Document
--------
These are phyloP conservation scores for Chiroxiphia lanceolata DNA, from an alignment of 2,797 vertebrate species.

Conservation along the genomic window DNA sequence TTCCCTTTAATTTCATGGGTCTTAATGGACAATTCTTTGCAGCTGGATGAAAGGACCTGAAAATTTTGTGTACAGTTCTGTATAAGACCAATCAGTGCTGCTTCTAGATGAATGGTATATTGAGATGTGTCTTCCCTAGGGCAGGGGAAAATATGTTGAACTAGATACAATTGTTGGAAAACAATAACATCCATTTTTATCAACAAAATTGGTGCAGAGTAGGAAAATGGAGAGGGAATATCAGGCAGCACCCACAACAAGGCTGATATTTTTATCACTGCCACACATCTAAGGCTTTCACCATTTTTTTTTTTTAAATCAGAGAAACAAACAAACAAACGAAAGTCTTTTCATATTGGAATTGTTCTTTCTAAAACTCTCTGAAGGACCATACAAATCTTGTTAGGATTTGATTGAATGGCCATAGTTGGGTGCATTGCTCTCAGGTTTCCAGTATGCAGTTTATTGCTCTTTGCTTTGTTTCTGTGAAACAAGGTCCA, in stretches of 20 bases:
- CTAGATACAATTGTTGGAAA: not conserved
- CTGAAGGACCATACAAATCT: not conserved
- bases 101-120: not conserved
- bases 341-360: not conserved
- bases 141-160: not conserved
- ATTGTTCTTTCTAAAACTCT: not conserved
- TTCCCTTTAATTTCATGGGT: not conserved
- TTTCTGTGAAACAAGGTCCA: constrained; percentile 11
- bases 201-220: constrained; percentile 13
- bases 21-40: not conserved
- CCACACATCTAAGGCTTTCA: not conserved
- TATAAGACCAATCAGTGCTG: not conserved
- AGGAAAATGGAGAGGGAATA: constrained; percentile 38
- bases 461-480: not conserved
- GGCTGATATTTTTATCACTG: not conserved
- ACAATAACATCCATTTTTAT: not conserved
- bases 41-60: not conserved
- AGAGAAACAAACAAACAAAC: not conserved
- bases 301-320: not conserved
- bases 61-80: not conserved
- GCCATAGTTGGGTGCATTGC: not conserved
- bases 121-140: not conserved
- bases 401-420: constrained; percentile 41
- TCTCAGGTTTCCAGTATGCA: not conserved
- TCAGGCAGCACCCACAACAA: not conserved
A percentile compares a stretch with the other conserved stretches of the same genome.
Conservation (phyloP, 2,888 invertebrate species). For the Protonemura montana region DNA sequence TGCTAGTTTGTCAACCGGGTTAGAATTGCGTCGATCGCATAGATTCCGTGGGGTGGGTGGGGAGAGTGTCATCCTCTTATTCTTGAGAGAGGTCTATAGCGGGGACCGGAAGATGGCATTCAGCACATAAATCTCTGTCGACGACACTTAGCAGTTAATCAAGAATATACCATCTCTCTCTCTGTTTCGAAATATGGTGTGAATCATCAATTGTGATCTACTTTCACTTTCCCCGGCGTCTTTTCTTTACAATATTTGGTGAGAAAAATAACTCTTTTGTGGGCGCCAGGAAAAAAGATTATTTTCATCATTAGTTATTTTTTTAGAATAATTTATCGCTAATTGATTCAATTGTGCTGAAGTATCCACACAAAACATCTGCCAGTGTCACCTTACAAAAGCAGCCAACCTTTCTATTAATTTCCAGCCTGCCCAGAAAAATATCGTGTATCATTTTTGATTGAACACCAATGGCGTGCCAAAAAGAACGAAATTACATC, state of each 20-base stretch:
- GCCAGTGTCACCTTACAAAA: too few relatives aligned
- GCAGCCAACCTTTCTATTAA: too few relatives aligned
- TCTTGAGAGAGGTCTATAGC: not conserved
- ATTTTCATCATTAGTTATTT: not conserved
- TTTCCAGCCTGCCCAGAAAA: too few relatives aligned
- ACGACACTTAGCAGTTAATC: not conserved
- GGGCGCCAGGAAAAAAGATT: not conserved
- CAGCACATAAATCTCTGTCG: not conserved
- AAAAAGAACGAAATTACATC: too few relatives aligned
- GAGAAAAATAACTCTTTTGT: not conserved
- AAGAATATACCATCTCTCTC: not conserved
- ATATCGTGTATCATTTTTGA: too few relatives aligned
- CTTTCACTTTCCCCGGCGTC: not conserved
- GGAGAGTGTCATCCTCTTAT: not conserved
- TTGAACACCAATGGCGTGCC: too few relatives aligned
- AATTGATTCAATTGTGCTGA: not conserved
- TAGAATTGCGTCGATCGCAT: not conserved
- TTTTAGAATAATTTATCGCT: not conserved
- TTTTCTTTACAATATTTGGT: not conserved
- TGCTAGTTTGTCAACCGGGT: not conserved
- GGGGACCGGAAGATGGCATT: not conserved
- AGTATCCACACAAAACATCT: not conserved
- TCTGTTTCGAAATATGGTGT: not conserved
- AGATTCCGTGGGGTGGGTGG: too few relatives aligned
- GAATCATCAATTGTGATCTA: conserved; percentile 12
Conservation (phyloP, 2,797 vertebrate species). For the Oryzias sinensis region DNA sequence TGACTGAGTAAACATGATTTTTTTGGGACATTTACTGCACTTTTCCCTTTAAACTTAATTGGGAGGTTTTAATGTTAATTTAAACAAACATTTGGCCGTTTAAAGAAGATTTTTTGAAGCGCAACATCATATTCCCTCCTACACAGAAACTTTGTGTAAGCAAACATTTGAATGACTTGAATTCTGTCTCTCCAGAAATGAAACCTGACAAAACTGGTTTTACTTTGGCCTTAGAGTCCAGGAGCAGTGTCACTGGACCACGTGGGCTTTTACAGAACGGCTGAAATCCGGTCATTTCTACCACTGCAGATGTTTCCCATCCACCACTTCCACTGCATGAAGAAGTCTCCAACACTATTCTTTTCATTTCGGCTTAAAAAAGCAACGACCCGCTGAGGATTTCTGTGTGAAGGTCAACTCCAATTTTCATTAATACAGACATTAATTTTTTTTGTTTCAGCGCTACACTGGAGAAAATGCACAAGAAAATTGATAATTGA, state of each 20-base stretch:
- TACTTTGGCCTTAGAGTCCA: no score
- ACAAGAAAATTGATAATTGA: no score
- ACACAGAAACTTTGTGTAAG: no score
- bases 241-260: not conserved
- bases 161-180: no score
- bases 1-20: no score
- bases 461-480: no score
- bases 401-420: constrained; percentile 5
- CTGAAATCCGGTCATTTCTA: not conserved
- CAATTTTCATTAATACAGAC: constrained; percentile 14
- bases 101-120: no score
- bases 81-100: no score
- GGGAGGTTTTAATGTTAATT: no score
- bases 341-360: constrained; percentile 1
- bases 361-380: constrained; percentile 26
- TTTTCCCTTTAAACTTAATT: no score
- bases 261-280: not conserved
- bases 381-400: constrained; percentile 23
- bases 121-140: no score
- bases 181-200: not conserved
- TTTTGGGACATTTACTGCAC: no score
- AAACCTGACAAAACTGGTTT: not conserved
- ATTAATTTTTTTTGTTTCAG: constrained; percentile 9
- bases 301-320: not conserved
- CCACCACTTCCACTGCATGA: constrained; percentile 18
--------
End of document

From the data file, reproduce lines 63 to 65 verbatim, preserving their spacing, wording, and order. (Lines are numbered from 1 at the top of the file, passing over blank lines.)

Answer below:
- bases 401-420: constrained; percentile 5
- CTGAAATCCGGTCATTTCTA: not conserved
- CAATTTTCATTAATACAGAC: constrained; percentile 14